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Can parrots have conversations?

How Do Parrots Communicate with Each Other?

(Last Updated On: June 28, 2023)

Parrots are social animals that live in large flocks, sometimes numbering hundreds of same-species birds.

Parrots can be territorial and protective of their eggs, mating partners, and nesting locations. To minimize conflict, parrots communicate through body language and vocalizations.

A parrot’s feathers reveal a lot about its mood. A calm, relaxed parrot will have fluffed-up feathers, with the wings held loose by the side, perhaps quietly grinding its beak.

If a parrot is agitated, angry, or afraid, it’ll hold its feathers close to the body, pin its eyes, spread its wings to their widest natural span, and may repeatedly click its beak.

Vocalizations are essential to inter-parrot communication. Happy parrots chirp, chatter, and sing. A relaxed parrot will likely whistle for attention from another bird.

Parrots squawk and scream, which can be a greeting to other flock members but a warning that something in the environment is amiss. Aggravated parrots hiss and growl at each other.

How Do Parrots Communicate with Other Parrots?

Parrots talk to each other, in a way. If you ask, “Do parrots have conversations?” like humans do, chatting in a recognizable spoken language like English, Spanish, or French, the answer is no.

Instead, parrots communicate through body language and vocalizations. Even a parrot’s subtlest movement or sound can carry significant meaning which others understand.

Parrot Body Language

Body language is a vital form of communication among wild parrots.

The posture and behavior of a bird will reveal how the parrot is feeling, sending a message to other members of a flock about sources of food, bad weather, and nearby predators.


While a parrot may bite in self-defense if left with no choice, biting other parrots is rarely observed in the wild. In their natural habitat, parrots defuse disagreements before biting becomes necessary.

If a parrot sits calmly and grinds its beak, it’s calm and contented.

Parrots don’t have lips, so they can’t smile, but this is the avian equivalent. Upon noticing a flock member or mate, a parrot grinding its beak may click once as a cheerful greeting.

Prolonged beak clicking is a warning of potential aggression.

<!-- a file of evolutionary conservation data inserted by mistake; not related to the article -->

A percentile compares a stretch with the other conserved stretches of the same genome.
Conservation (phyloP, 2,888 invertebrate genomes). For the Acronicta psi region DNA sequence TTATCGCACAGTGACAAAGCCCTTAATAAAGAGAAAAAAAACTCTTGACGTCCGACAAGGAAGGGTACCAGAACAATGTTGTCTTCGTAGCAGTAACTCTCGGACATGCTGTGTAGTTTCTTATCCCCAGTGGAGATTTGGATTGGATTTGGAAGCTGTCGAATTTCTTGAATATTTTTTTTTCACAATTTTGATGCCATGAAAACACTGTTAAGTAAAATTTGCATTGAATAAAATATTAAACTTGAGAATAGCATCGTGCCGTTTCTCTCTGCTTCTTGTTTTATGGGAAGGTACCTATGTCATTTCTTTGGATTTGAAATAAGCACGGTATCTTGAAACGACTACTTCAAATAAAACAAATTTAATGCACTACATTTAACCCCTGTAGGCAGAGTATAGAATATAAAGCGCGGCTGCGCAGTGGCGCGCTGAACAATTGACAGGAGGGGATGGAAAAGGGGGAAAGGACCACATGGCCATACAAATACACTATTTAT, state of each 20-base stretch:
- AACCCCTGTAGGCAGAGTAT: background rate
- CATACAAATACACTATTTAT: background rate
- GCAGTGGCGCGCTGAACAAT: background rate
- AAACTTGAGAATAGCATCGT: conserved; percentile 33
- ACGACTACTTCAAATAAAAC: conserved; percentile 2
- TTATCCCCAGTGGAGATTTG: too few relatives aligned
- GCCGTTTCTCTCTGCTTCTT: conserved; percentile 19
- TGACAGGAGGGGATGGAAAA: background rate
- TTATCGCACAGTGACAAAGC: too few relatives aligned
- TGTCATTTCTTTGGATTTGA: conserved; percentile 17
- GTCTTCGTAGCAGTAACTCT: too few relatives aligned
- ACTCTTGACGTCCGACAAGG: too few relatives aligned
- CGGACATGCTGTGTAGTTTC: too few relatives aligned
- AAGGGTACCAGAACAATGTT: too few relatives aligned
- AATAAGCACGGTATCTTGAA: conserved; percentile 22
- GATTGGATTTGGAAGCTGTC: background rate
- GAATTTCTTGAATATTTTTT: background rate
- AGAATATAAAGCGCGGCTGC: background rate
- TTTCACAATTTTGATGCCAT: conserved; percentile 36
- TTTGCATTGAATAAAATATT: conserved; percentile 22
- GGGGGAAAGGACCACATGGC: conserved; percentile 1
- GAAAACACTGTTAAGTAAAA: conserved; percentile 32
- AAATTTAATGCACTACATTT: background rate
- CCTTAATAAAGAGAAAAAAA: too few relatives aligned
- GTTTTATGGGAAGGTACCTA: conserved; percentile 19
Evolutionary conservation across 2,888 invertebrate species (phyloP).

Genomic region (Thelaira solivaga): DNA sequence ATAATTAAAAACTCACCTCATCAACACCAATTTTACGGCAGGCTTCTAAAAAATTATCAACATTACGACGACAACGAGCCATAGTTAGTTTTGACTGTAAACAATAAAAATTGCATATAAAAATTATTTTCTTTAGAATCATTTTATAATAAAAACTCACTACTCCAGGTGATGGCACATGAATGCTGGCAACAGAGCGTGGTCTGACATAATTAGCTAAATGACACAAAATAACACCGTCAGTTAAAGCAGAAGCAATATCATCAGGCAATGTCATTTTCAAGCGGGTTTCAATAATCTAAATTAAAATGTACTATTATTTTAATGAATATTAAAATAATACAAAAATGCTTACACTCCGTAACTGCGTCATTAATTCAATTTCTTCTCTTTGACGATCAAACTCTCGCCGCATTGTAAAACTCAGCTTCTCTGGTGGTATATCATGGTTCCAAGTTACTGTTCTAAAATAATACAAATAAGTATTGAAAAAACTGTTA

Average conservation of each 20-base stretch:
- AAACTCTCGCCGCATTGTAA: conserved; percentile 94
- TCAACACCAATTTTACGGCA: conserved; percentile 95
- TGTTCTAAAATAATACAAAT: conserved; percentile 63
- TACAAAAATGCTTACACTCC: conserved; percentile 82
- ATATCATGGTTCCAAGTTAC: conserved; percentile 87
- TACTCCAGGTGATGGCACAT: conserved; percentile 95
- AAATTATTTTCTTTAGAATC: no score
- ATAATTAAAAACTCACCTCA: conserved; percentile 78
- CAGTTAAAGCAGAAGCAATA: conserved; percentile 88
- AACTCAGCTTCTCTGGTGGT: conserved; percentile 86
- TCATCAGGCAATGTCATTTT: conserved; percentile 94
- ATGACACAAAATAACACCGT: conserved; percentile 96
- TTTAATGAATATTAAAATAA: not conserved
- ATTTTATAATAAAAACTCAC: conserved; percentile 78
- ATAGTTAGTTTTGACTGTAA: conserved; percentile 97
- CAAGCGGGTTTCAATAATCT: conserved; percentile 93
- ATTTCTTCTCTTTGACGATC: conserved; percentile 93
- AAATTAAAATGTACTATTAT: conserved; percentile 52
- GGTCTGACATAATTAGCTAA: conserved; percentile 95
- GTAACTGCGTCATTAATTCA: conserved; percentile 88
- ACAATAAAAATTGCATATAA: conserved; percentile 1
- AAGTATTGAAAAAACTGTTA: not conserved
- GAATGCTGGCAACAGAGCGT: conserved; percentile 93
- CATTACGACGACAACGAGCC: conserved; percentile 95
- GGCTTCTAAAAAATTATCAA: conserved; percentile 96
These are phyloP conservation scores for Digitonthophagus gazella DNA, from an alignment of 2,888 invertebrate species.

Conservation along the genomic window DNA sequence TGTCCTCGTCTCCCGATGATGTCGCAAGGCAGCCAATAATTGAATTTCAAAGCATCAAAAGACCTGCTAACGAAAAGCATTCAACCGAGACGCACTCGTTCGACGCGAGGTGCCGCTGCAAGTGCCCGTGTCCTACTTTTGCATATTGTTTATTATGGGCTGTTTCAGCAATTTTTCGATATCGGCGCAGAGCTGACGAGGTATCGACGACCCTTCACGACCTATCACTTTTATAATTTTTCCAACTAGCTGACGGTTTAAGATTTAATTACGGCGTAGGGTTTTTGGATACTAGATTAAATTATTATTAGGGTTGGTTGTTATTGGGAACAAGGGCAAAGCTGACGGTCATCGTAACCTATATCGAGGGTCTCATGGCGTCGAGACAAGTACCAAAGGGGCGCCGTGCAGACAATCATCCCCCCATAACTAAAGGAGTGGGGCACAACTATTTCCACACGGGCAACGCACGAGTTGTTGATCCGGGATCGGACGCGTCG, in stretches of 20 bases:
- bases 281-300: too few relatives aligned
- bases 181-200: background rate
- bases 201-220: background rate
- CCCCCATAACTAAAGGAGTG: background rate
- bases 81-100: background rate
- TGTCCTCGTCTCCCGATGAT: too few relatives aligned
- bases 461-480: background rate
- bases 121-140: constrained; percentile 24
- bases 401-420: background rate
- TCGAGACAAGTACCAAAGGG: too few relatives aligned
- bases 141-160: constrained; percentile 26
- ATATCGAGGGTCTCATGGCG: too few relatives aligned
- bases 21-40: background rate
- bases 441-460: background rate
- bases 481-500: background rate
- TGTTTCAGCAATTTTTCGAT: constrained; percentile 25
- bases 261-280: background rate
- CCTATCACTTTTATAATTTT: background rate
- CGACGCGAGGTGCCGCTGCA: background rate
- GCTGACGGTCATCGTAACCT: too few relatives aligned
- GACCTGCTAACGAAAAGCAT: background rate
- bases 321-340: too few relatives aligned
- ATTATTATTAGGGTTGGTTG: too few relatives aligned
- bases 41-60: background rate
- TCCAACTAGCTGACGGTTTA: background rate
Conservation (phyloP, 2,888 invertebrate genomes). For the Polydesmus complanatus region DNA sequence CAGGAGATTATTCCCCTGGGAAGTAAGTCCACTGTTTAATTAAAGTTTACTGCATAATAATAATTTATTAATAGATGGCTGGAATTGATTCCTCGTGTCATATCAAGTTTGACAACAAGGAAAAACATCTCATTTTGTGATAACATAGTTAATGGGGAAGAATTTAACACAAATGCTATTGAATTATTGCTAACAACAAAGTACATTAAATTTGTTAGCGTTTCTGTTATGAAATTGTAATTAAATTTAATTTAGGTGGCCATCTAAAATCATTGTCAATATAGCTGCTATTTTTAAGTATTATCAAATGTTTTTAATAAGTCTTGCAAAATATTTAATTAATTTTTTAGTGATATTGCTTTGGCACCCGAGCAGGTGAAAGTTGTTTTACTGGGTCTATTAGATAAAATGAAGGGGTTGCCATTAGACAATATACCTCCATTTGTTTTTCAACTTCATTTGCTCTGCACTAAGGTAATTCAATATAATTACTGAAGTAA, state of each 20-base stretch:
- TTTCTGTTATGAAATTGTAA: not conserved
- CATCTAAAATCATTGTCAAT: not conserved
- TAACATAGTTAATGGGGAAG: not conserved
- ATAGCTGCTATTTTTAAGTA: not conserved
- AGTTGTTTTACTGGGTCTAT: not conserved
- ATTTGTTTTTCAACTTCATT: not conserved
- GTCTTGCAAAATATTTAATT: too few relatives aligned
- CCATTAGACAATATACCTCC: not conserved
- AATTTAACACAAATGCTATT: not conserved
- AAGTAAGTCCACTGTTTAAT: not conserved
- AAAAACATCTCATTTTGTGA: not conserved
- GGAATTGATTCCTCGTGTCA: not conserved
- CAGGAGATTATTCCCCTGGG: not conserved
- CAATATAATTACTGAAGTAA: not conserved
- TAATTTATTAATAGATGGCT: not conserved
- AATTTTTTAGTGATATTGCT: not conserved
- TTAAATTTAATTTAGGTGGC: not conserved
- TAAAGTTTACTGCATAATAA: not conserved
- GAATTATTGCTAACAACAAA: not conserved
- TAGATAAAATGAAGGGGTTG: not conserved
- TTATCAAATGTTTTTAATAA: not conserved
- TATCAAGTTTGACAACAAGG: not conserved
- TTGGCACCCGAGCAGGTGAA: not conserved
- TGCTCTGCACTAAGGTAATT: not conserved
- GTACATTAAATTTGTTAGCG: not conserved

A bird constantly opening and closing its beak doesn’t want to be bothered or approached. Other parrots will acknowledge this and maintain a safe distance.

A parrot may also use its beak to regurgitate food for another bird. The male demonstrates his desire to breed, proving he can act as a provider for a mate and his offspring.

do parrots talk to each other?

Feathers And Crests

The position of a parrot’s feathers can reveal a bird’s mood. Every feather can be independently controlled, with a bird fluffing or flattening its feathers based on its emotional state.

There are infinite interpretations of parrot feathers, many of which are too subtle to interpret. A relaxed parrot has soft and puffy feathers, while tightly holding the feathers against the body denotes fear.

Some parrots, like cockatiels, have feather crests atop their heads. Like body feathers, a crest can be controlled independently and will be used to denote mood.

A parrot holding its crest feathers flat against the head is usually frightened or angry. An erect crest usually means a parrot is calm. An erect crest pointed forward is typically a sign of curiosity.


The position of a parrot’s wings is a common indicator of the bird’s emotional state. A happy and calm parrot keeps its wings flat by its sides in a relaxed stance.

Shaking, slightly horizontal wings suggest a parrot is preparing to fly at short notice, usually because it worries that it may need to flee a predator.

If a parrot is afraid, it’ll extend its wings to its maximum span. Expanding the wings suggests the parrot is too large and intimidating to be attacked. The intention is to frighten away this potential threat.

If a parrot raises its wings directly above its head, it’s usually expressing a greeting. This behavior is most commonly observed when parrots return to a roost and reconnect with flock members.


A parrot will rarely bite another bird. If a parrot doesn’t feel comfortable, it may use its feet to push another parrot away to keep a safe distance.

Some parrots, most notably cockatoos, also use their feet for communication.

If a cockatoo wants to deter another bird from approaching, it’ll stamp its food multiple times. This is considered a warning that the cockatoo won’t welcome interaction.

How a parrot walks can also be a form of communication.

Bird Behavior explains that Amazon parrots incubating eggs take turns performing an “aggressive walk” –strutting around the nest to warn away other animals.


Parrots can control their eyes, widening and narrowing them at will.

A parrot pinning its eyes (rapidly contracting and dilating the pupils) is usually aroused and excited by something it has spotted, but it can signify aggression.